01 - Teaching Latin in Independent Greece: A Metric of Europeanness?

Title: Teaching Latin in Independent Greece: A Metric of Europeanness?


Modern Greece was established on the understanding among non-Greek philhellenes and Greek intellectuals such as Adamantios Koraïs (1748-1833) that the new state would be the direct heir to Ancient Greek civilization, as the only nation to speak a descendant of the Ancient Greek language. Ancient Greek enjoyed a long pedagogical tradition in the region as the primary classical language. Nevertheless, Latin also appears on the earliest school curriculum of independent Greece (1833; Antoniou 1987, 79-80), despite virtually no homegrown tradition of studying the language existing before the early decades of the nineteenth century (Matthaiou 2011, 131). This paper argues that within nineteenth-century Greece, Latin remained more a tool for demonstrating Greek Europeanness rather than an acknowledged cultural force. Nineteenth-century Greece's imperfect latinity is an important metric of Modern Greek integration into a Western European educational norm, and hence of Modern Greek self-fashioning as a European nation, rather than a former Ottoman territory and lieu de mémoire (Nora 1989) for Western philologists.

The thoughts of those who taught Latin during the first decades of Greek independence provide a wealth of information concerning the supposed pedagogical and societal purpose of treating the language as a compulsory subject in a young nation where it was frequently considered ‘ancillary' (Papaioannou 2022, 341) to Ancient Greek. This paper employs as a case study the writings of Stefanos Koumanoudis, (1818-1899), Professor of Latin at the University of Athens (founded in 1837) for much of the mid-nineteenth century. Latin literature is frequently treated here as a pale copy of the heights reached by Ancient Greek figures: indeed, in one lecture from 1869, Koumanoudis refers to the Aeneid as nothing more than a ‘reflection' of Homer (quoted at Matthaiou 1999, 148). At the same time, Koumanoudis appears to accept that if Modern Greece wishes to be accepted into a pan-European cultural canon, it is important for (upper-class, male) Greeks to be educated in Latin, like their peers in Britain, France, and Germany (see, for example, Koumanoudis 1849).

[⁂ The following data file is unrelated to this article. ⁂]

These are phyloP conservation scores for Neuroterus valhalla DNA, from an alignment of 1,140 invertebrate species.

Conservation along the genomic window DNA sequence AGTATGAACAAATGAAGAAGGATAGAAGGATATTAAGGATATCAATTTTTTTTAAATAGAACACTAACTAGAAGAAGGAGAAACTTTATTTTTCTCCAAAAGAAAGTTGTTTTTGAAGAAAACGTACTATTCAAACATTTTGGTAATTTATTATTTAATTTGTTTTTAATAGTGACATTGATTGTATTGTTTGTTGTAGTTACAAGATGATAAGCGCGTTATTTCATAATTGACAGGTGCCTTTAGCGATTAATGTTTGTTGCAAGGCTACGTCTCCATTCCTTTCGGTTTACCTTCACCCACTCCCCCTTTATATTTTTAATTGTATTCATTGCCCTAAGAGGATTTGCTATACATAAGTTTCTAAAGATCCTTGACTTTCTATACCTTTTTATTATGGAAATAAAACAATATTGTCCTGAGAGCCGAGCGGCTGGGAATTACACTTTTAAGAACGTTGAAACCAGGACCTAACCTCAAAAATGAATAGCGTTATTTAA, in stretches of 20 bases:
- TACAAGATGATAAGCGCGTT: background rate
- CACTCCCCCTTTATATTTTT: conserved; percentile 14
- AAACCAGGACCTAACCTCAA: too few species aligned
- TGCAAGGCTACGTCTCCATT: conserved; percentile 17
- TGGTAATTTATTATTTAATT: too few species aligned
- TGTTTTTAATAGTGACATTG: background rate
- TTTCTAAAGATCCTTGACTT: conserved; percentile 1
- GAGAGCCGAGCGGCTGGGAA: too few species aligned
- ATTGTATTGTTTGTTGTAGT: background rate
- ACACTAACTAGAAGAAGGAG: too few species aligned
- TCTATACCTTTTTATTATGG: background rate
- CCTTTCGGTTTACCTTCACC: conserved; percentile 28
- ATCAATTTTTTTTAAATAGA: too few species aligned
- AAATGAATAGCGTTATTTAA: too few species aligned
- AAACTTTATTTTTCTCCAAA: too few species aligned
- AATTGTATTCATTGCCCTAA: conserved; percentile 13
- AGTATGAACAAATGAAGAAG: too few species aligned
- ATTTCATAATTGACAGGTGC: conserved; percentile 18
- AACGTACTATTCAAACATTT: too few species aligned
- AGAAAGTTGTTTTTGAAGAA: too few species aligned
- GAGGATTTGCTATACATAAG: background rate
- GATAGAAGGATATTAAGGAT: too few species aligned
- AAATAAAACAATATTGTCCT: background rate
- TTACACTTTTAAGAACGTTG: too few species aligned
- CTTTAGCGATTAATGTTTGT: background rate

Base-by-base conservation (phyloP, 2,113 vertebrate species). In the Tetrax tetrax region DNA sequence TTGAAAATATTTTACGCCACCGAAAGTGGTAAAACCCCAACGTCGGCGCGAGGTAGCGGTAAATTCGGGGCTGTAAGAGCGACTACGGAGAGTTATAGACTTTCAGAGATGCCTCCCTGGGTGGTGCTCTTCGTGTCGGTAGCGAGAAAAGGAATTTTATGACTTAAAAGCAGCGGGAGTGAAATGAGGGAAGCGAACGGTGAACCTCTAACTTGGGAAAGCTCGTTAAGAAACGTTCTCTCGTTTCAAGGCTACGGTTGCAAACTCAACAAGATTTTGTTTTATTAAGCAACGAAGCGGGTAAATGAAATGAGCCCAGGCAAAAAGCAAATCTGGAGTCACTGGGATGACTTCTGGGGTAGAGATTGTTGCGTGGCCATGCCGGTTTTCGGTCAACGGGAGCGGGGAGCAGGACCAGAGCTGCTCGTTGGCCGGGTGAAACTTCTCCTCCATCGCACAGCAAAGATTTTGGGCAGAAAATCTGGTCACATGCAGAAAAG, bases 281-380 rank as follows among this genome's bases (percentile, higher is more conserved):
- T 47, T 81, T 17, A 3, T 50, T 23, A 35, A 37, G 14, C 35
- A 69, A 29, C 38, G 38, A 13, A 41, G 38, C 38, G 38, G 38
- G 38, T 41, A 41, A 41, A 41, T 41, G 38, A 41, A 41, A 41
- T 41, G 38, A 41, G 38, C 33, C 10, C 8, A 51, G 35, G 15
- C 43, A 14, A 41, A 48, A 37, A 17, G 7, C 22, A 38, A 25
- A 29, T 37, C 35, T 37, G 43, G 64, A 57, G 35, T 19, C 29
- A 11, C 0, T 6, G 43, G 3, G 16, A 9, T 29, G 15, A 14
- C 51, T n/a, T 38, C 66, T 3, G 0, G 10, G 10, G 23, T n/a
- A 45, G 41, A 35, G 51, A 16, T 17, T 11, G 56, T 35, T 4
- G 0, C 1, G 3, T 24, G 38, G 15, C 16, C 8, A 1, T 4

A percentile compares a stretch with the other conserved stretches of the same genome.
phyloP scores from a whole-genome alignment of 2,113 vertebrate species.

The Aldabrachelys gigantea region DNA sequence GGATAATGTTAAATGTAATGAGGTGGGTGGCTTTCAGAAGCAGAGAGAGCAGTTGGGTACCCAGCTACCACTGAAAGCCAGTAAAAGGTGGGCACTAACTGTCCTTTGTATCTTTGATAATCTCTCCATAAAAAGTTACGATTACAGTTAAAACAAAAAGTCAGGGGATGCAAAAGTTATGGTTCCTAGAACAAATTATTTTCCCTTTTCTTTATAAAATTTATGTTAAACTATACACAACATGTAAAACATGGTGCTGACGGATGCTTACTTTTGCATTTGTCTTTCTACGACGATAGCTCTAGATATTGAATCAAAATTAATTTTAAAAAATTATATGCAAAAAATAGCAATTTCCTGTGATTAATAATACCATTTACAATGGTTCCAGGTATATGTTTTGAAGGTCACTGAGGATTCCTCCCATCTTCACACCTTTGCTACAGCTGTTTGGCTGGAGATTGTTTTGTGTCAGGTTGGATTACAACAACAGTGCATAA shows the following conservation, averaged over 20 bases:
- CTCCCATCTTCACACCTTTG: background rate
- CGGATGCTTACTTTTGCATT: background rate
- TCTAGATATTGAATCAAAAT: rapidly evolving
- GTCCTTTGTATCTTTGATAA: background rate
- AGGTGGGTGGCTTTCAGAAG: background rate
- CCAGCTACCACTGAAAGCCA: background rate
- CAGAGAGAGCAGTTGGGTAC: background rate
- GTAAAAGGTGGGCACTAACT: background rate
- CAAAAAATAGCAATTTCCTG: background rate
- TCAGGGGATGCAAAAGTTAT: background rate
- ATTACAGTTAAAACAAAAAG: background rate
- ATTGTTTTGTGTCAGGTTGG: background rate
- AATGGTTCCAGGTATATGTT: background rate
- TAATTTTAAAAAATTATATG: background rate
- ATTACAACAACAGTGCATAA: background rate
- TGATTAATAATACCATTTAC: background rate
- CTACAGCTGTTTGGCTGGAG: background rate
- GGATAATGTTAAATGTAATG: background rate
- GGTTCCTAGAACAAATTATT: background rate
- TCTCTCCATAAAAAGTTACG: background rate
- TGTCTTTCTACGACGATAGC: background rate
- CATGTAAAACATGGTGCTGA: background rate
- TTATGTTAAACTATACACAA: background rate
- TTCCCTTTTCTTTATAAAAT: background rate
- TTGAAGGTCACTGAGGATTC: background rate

Koumanoudis kept a journal, written in an eclectic mixture of (Modern) Greek, German, and Latin, throughout his student years and his professional life (Koumanoudis 1990). A reluctant Latinist, he nevertheless views it as his patriotic duty to teach the subject, and rails against his compatriots for failing to take Latin seriously (Koumanoudis 2010, 137). Through entertaining accounts of the personal animosities and friendships among the small community of Greek Latinists of the day, he provides a vital account of the early years of university-level classical studies in Greece. His careful documentation of, on the one hand, the young state's moves to install Latin as a public classical language (such as in inscriptions on municipal buildings), and, on the other, his students' apathy towards the study of Latin literature, portrays Modern Greece's lack of historical latinity as an impediment to its aspirations to enter a European cultural mainstream formed around Western classical understandings. Koumanoudis's work thus demonstrates that Modern Greece's peripheral relationship to Western Europe was cemented partly in the Latin classroom.


· Antoniou, David (Αντωνίου, Δαυίδ). 1987. Τα προγράμματα της μέσης εκπαίδευσης, 1833-1929. Athens: Geniki Grammateia Neas Genias.

· Koumanoudis, Stefanos A. (Κουμανούδης, Στέφανος Α.). 1849. «Περί φιλολογίας εν γένει και ιδίως της Λατινικής». Φιλολογικός Συνέκδημος 7-8, 230-247.

o 1990. Ημερολόγιον 1845-1867. Ed. Angelos P. Matthaiou (Άγγελος Π. Ματθαίου). Athens: Ikaros.

o 2010. Στεφάνου Α. Κουμανούδη ανέκδοτα κείμενα 1837-1845. Ed. Sophia Matthaiou and Pantelis Karellos (Σοφία Ματθαίου και Παντελής Καρέλλος). Athens: Institouto Neoellinikon Erevnon.

· Matthaiou, Sophia (Ματθαίου, Σοφία). 1999. Στέφανος Α. Κουμανούδης (1818-1899). Σχεδίασμα βιογραφίας. Athens: I en Athinais Arhaiologiki Etaireia.

o 2011. ‘Establishing the Discipline of Classical Philology in Nineteenth-century Greece.' The Historical Review/Le Revue Historique 8, 117-148.

· Nora, Pierre. 1989. ‘Between Memory and History: Les Lieux de Mémoire.' Representations 26, 7-24.

· Papaioannou, Sophia. 2022. ‘Mataioponēmata: the politics of failure in translating the Aeneid in eighteenth- and nineteenth-century Greece.' Classical Receptions Journal 14.3, 336-357.


Christopher Jotischky, Brown University